If you have been keeping up with this series exploring advocacy, you will already know the five key steps to building a basic advocacy plan as well as the three priority groups all businesses should consider engaging. But that leaves one very specific – and important – pātai (question): with all this knowledge at hand, what kind of government relations support is really best for you?
To best answer this question, it is important first to understand the full range of advocacy avenues available. Given the government relations industry remains unregulated in New Zealand, it’s useful to look to those jurisdictions that do regulate lobbyists in order to better understand the variety of advocacy classes available.
In the United Kingdom, lobbying and advocacy activities are covered by the Transparency of Lobbying, Non-Party Campaigning and Trade Union Administration Act. This legislation was introduced in 2014 and seeks to increase transparency in the work of those paid to engage with lawmakers and senior policy influencers. It defines lobbying activity as communication (oral or written) to government actors, including ministers of the crown, conducted on behalf of others in the course of business, in return for payment. It also captures trade unions, requiring each to maintain a register of the names and addresses of its members, and creates a duty to provide a membership audit certificate.
In the United States, the federal Lobbying Disclosure Act of 1995 establishes a requirement for the registration and then disclosure of certain lobbying activities, including the issues lobbied, individual lobbyists, and lobbying costs. The terms “lobbyist," "lobbying contact", and "lobbying activities" are all defined in the statute. For example, a "lobbyist" is an individual who, for compensation, makes more than one "lobbying contact" and spends 20% or more of their time during a quarter on federal "lobbying activities".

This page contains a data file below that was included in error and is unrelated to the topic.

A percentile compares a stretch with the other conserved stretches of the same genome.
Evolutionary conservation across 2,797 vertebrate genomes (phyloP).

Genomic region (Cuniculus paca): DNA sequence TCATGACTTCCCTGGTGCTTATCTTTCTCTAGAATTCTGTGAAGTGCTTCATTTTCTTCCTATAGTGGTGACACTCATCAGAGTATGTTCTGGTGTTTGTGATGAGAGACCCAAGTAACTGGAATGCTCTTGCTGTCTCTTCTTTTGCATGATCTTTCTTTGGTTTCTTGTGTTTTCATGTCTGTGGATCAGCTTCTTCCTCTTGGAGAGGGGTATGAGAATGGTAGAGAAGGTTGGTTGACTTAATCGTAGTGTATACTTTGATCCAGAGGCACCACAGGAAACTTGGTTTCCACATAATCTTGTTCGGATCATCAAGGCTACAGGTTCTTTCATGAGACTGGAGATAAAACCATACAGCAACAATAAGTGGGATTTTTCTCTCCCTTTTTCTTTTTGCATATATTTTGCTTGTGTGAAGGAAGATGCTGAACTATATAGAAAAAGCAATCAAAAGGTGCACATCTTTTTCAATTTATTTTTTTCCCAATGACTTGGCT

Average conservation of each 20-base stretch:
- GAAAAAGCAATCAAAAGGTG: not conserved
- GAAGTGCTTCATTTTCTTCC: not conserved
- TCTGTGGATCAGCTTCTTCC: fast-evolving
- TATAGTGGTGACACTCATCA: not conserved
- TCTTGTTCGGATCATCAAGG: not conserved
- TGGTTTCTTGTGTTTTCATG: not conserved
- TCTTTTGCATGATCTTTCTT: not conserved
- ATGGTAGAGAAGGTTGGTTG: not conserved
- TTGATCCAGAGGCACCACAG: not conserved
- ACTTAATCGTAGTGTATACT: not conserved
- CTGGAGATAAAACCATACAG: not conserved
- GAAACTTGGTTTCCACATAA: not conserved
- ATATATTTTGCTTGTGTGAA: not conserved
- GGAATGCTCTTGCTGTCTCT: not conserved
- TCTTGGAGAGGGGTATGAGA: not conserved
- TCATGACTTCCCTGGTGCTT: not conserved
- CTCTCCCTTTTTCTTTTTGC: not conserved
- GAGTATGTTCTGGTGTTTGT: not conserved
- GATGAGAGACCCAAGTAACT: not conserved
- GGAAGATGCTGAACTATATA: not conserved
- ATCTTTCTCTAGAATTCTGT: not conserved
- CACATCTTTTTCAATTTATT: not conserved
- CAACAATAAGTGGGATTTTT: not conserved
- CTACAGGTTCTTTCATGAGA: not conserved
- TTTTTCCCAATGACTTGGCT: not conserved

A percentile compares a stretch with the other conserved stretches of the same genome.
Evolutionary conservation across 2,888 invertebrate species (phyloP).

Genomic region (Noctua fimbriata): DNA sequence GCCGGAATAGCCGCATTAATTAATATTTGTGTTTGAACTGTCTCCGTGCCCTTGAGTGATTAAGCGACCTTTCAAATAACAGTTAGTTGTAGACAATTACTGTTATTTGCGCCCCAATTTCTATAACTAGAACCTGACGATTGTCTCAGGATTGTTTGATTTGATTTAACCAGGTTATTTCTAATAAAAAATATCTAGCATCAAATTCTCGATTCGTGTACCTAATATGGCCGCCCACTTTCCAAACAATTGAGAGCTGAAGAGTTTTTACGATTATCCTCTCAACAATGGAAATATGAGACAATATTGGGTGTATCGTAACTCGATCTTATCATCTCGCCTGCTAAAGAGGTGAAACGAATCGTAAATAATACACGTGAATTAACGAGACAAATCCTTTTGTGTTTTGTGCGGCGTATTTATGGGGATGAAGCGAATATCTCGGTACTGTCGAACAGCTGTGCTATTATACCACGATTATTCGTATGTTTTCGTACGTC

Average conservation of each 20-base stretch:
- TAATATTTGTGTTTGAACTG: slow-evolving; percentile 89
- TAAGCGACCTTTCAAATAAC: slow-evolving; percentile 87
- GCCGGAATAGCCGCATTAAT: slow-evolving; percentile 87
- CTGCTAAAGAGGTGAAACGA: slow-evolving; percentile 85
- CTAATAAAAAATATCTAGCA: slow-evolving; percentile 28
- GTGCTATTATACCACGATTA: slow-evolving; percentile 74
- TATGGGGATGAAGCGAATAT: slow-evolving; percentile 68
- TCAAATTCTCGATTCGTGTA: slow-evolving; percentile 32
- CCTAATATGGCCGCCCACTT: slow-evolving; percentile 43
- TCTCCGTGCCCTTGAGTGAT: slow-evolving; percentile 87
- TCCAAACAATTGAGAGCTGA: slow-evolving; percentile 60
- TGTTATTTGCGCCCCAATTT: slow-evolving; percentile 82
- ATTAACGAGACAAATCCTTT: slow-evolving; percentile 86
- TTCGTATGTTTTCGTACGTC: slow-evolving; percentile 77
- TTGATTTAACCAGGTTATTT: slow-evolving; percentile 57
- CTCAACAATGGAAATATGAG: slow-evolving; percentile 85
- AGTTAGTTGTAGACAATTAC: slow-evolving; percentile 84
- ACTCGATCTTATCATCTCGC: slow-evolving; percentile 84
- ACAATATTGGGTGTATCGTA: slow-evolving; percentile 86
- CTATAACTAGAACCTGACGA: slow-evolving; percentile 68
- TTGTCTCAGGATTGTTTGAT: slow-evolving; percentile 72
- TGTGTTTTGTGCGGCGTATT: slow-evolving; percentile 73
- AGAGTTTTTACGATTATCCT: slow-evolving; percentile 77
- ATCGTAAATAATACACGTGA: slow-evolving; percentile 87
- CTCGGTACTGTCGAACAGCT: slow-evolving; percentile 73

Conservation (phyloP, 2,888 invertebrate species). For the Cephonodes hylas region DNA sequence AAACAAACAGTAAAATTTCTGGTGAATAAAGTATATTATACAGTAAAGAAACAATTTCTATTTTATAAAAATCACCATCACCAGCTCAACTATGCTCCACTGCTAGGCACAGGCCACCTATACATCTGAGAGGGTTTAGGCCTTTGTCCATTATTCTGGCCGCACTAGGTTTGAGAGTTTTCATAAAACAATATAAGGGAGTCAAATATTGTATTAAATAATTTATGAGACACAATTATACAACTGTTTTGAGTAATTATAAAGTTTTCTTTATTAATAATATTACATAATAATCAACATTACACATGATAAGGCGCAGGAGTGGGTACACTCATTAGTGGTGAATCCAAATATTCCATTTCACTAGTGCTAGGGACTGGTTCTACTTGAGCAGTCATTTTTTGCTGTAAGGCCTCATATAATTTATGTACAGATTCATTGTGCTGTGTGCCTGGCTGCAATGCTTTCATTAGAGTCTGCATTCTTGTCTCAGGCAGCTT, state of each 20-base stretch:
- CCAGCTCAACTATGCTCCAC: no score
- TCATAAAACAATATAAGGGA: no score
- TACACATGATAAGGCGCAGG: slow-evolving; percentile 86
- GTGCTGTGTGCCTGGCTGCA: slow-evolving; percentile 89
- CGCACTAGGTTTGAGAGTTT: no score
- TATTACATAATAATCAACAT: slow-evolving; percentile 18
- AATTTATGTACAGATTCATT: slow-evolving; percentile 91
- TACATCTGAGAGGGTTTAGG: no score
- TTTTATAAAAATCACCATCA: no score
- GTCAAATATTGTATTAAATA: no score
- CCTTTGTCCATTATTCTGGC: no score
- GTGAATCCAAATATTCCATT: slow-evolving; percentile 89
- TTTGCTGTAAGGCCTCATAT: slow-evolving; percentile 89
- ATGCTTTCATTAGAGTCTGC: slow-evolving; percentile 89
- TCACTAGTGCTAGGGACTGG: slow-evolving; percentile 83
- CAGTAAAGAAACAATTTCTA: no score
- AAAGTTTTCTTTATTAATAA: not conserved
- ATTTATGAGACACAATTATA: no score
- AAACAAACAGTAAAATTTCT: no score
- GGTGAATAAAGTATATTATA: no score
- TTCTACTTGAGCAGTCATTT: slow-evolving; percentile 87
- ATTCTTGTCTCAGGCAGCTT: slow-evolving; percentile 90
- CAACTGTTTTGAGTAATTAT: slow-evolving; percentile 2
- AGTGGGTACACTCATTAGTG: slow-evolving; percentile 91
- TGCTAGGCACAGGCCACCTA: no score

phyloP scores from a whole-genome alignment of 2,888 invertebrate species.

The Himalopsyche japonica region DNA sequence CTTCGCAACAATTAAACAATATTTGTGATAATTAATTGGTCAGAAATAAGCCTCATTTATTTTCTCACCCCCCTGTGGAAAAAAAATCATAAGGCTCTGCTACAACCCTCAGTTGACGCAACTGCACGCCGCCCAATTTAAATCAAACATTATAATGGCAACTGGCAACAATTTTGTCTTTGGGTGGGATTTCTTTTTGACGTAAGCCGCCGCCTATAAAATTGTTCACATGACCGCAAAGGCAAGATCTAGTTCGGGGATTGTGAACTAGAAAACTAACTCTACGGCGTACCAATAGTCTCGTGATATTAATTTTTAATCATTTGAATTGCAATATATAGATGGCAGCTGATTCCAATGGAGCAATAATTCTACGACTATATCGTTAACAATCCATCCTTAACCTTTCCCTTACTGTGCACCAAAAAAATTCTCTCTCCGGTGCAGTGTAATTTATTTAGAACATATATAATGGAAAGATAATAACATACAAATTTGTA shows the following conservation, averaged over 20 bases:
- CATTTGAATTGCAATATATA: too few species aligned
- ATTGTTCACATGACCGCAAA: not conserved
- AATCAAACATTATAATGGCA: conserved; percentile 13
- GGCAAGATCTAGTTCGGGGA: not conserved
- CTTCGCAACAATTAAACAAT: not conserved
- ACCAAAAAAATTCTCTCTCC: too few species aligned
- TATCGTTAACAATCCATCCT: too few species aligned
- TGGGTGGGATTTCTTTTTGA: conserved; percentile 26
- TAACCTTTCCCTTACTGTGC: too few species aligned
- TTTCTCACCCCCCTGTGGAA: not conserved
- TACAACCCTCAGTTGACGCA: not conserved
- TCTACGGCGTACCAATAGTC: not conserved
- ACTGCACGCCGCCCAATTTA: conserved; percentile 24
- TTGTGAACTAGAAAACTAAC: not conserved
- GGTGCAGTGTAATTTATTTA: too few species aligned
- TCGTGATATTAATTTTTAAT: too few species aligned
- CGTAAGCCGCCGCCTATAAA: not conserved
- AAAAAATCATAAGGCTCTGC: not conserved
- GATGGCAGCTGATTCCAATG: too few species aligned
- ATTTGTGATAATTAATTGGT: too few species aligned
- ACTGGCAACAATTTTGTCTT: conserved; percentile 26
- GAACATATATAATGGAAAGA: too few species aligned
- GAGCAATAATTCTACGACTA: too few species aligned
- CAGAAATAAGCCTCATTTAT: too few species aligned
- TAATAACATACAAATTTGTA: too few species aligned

So, what makes a lobbyist in Aotearoa? Without prescriptive legislation, lobbying in New Zealand broadly takes place through these four groups:
- In-house lobbyist
- External consultant
- Association or representative body
Association or representative body
Ultimately, lobbying is an integral part of the democratic process. It can help governments better navigate competing interests and prioritise topical issues society is facing. While activities may not always be successful, lobbying can be a powerful tool to ensure a wide variety of views are considered by the government, not just those with disproportionate power and influence.
For businesses considering government relations support, I recommend weighing up these three things as you rate your options:
- The urgency of the issue you are looking to lobby on
- The comprehension of your senior leaders about lobbying
- The budget available to spend
Being frank about these three things will help you decide if you need a light-touch approach, some high-level advice, or more specific, issue-driven advisers.
As I am squarely in the “external consultant” category, you could be forgiven for thinking I believe an “external consultant” is the best option. However, they all have their trade-offs. Cognisance of these three things – and, equally important, clarity on what you want to achieve – will guide you to the best path forward for your government relations journey.
This article was originally published on BusinessDesk.